All those extra features are window dressing compared to an IoT device’s top priority — security. A Wi-Fi connected sprinkler system might strike some as an unlikely target for a hacker, but bad actors are not after gardening data. These seemingly innocuous devices are instead used as entry points, allowing hackers to access the entire smart home network.

“Every Wi-Fi connection, every Bluetooth connection, every connection you make where you’re using some sort of over-the-air wireless connection is subject to hacking,” Long said.

Hydrawise keeps users’ data secure by not storing any private user data in its system. In fact, the product is completely separate from the rest of a customer’s smart home IoT network.

“If you hacked into Hydrawise and you were successful, the only thing you can do is turn on one person’s controller and manually start sprinkling,” he said. “You’re going to annoy your next-door neighbor, but that’s it.”

It was important to prevent hackers from making it that far, though. Outdated software is an often-overlooked security flaw, and the longer such a flaw is exposed, the larger the window for a bad actor to write a program to exploit it. Customers can find it inconvenient to make sure their software is consistently patched and updated, but the process is essential to security.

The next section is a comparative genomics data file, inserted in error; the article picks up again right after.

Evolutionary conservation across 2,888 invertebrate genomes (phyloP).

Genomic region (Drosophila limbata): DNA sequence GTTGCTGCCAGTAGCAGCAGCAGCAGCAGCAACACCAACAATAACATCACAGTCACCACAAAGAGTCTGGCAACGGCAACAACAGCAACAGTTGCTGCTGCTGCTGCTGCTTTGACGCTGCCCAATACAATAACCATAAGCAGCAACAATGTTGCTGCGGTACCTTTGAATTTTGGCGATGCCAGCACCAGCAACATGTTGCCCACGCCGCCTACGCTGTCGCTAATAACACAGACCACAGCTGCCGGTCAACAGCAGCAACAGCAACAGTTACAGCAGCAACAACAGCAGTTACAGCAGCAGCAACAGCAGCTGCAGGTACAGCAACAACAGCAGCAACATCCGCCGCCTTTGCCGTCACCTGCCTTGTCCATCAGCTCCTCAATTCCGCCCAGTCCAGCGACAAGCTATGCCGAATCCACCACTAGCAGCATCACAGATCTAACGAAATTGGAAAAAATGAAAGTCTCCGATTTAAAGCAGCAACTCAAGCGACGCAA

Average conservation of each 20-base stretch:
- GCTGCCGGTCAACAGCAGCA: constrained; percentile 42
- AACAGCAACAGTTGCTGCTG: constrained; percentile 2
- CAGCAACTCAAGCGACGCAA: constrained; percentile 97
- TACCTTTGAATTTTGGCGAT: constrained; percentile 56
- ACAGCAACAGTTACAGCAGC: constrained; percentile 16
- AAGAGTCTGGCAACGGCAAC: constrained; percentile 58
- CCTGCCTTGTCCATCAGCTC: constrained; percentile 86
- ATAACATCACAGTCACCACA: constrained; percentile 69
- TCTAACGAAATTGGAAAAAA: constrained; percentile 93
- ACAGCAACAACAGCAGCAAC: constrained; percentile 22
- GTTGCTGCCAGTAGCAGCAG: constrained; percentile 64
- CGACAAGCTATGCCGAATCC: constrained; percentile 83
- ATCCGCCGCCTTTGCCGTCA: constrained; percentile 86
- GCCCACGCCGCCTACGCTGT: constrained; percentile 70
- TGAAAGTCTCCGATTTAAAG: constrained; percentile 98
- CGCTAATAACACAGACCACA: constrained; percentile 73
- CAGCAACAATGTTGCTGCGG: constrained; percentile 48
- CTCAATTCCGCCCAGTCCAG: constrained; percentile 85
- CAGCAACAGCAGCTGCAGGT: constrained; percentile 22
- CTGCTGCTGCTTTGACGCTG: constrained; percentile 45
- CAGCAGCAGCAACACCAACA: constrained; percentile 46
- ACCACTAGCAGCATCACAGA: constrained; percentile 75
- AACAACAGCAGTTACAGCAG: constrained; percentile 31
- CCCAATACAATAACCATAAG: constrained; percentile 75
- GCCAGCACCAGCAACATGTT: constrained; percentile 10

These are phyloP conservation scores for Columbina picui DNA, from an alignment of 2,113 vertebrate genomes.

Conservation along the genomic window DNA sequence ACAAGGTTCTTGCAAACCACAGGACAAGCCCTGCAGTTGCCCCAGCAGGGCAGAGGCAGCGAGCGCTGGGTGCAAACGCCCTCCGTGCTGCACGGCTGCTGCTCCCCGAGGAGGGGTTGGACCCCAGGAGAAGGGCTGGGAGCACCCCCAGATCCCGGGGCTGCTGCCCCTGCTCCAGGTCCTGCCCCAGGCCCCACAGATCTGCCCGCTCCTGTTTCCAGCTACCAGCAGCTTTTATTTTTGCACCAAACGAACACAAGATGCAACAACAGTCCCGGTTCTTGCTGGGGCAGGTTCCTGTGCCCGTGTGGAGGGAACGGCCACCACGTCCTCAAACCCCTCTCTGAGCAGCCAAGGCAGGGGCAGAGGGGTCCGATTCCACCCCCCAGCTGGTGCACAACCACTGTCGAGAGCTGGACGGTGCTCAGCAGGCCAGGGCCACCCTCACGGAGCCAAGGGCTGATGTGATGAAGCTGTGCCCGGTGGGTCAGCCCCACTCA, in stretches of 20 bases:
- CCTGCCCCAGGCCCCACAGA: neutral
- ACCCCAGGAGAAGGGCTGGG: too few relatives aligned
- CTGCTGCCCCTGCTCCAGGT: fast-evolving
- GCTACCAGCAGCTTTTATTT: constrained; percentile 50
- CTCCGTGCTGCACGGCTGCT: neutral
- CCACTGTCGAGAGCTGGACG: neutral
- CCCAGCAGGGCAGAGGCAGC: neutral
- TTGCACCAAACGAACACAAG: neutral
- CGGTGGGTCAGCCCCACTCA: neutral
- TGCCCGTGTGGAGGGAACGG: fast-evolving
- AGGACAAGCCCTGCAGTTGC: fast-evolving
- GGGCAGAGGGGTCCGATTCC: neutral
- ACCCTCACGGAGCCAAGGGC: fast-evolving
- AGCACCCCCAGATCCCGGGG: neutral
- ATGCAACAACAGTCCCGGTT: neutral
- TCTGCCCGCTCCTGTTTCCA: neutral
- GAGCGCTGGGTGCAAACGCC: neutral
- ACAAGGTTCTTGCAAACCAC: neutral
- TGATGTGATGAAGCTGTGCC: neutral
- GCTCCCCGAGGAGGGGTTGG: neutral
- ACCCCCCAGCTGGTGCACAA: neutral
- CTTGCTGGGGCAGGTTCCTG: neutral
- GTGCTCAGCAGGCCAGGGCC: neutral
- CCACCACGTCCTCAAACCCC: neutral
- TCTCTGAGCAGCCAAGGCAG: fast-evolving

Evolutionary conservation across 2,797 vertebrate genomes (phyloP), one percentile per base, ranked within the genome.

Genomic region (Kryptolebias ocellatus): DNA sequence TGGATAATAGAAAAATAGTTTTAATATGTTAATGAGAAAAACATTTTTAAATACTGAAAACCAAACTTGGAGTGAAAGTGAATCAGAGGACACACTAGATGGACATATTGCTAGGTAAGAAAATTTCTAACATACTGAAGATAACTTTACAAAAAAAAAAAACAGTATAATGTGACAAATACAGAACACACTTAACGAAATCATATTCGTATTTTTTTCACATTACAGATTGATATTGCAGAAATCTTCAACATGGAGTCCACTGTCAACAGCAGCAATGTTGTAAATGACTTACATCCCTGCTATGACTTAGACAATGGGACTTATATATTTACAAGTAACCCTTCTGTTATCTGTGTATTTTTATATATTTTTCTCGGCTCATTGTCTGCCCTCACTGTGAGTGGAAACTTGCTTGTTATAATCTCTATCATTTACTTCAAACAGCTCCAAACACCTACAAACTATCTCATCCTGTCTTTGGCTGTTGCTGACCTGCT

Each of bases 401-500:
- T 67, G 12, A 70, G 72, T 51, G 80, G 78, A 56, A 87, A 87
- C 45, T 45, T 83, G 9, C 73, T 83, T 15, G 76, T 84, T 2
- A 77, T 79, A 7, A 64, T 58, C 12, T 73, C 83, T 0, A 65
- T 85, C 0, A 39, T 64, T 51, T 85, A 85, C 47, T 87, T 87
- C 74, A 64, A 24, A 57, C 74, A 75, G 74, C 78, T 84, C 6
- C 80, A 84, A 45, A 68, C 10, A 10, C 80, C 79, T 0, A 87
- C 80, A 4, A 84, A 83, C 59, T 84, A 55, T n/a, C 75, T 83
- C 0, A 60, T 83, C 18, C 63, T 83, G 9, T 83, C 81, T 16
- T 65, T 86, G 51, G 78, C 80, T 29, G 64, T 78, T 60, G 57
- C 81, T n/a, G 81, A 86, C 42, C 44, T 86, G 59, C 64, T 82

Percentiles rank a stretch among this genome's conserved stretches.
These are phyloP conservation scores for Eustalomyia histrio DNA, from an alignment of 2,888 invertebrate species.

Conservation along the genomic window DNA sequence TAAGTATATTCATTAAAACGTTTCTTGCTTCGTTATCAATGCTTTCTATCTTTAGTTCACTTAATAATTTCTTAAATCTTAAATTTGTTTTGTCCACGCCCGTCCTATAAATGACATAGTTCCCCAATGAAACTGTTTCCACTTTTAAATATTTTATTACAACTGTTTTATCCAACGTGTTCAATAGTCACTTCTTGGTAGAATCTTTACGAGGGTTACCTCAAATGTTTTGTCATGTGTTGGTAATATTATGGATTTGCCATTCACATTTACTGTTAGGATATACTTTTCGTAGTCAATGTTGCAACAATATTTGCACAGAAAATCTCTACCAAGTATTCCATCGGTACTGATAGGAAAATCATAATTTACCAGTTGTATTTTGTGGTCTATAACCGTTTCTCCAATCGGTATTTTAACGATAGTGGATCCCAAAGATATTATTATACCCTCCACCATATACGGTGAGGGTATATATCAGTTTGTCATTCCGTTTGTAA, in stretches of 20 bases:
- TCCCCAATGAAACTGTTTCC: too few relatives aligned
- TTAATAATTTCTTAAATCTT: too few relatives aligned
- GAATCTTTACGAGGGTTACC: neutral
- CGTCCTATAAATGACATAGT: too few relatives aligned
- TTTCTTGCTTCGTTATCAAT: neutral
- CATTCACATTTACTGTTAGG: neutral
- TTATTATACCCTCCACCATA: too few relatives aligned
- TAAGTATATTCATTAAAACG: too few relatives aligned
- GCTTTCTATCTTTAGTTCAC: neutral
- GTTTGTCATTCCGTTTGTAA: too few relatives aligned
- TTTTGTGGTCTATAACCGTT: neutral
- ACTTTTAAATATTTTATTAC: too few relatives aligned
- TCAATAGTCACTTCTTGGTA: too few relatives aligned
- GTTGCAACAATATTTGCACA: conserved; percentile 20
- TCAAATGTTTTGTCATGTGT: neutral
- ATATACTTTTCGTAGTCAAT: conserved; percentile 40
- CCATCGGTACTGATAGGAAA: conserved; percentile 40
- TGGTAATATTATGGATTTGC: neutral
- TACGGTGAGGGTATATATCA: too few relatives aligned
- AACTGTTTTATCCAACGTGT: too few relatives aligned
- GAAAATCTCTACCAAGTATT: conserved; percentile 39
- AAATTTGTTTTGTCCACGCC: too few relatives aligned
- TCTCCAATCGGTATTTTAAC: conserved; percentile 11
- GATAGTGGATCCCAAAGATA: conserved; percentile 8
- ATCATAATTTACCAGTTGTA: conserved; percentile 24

There was thus only one option for to ensure the Hydrawise solution’s software stays current.

“All of our controllers around the world are automatically updated to the latest versions of firmware, for both the controller and also for the Wi-Fi connections,” Long explained. “So, we try to minimize the ability of any hacking using old code and old Wi-Fi versions.”

Hunter also enlists an independent auditor for help, tapping a team that attempts to hack into the Hydrawise devices and present any found vulnerabilities. These security standards seem to have paid off, according to Long, as not a single bad actor has successfully breached the product’s defenses since Hydrawise’s founding in 2011.

Making Hydrawise wiser

Future developments to the Hydrawise system will likely revolve around AI and machine learning, Long explained. In addition to monitoring weather patterns to determine optimum watering times and volumes, the system could learn its owner’s habits and adapt accordingly.

“Say a family gets up at five o’clock in the morning, and they want the irrigation completed by then so that they can go outside and do yoga, for example,” he said. “Maybe on Sundays they don’t want their system to irrigate because that’s when they mow their lawn.”

This future Hydrawise AI is a microcosm of how IoT will likely grow in the future, and other smart home providers like robotic vacuum Roomba and security system Nest are already beginning to introduce such solutions to the market. Like every other IoT ecosystem aspect, it is essential that this technology is kept secure, or the entire network could collapse like a smart house of cards.